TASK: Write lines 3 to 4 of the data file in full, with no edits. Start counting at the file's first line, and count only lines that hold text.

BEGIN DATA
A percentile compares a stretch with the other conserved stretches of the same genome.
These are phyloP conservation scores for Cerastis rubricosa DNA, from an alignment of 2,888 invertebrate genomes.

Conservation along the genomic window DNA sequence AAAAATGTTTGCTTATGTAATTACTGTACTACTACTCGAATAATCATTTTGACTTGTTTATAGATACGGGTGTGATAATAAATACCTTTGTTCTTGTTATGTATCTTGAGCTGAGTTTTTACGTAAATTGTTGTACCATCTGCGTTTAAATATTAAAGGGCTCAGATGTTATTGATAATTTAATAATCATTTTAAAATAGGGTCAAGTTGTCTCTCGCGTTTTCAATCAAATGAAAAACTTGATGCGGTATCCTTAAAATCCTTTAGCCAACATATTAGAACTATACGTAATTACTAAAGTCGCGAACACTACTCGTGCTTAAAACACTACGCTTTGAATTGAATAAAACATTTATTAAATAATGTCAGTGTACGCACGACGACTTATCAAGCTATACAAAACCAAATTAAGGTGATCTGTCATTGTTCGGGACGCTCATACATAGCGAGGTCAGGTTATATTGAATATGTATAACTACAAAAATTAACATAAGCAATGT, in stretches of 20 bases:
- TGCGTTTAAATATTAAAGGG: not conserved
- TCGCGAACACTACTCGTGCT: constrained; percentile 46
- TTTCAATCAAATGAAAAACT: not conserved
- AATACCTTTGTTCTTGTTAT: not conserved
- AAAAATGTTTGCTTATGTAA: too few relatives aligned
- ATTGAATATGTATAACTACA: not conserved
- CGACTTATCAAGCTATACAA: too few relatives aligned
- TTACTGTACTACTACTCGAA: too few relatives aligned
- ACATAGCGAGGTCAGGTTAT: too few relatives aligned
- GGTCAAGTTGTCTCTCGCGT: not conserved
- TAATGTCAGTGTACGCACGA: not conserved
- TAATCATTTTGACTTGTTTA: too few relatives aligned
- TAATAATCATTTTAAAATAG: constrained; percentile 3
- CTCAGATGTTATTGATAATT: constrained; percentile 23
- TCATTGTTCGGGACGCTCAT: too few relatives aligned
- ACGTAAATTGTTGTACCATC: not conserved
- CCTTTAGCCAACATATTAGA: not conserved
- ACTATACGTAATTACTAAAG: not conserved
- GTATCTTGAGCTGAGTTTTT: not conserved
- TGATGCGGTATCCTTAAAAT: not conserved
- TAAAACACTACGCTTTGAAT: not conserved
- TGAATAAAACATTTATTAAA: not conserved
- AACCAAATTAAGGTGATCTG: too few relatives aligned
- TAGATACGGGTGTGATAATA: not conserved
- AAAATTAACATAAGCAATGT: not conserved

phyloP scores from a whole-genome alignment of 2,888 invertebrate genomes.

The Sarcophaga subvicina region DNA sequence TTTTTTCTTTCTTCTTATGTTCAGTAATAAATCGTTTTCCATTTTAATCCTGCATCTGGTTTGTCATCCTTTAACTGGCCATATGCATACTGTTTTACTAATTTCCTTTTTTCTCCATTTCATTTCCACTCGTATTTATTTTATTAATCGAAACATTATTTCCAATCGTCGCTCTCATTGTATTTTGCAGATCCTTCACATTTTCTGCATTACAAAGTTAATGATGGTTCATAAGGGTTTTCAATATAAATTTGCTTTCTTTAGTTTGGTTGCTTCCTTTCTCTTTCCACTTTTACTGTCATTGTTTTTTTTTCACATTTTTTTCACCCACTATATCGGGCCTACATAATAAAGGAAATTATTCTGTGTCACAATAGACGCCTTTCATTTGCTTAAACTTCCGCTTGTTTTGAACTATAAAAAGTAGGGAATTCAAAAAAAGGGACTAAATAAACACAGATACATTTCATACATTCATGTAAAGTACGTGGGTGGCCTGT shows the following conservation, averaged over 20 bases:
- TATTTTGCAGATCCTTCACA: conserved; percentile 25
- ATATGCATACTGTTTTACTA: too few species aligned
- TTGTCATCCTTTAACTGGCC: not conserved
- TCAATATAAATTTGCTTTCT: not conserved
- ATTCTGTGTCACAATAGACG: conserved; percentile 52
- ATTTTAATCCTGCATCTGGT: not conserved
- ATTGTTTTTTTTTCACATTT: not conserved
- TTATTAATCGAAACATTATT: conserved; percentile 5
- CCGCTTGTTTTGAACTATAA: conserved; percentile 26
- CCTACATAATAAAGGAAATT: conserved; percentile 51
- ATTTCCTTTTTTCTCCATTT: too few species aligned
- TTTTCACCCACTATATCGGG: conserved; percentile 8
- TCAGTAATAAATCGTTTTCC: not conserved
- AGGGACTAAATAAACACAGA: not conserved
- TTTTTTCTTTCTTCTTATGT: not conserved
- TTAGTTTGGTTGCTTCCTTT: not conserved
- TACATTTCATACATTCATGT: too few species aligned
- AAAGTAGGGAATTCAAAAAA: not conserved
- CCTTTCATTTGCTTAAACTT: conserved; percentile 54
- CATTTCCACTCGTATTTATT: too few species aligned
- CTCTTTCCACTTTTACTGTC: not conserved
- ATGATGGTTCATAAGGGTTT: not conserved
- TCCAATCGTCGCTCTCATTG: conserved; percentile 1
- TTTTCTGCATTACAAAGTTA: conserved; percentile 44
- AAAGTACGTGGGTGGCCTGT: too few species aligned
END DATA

Conservation along the genomic window DNA sequence AAAAATGTTTGCTTATGTAATTACTGTACTACTACTCGAATAATCATTTTGACTTGTTTATAGATACGGGTGTGATAATAAATACCTTTGTTCTTGTTATGTATCTTGAGCTGAGTTTTTACGTAAATTGTTGTACCATCTGCGTTTAAATATTAAAGGGCTCAGATGTTATTGATAATTTAATAATCATTTTAAAATAGGGTCAAGTTGTCTCTCGCGTTTTCAATCAAATGAAAAACTTGATGCGGTATCCTTAAAATCCTTTAGCCAACATATTAGAACTATACGTAATTACTAAAGTCGCGAACACTACTCGTGCTTAAAACACTACGCTTTGAATTGAATAAAACATTTATTAAATAATGTCAGTGTACGCACGACGACTTATCAAGCTATACAAAACCAAATTAAGGTGATCTGTCATTGTTCGGGACGCTCATACATAGCGAGGTCAGGTTATATTGAATATGTATAACTACAAAAATTAACATAAGCAATGT, in stretches of 20 bases:
- TGCGTTTAAATATTAAAGGG: not conserved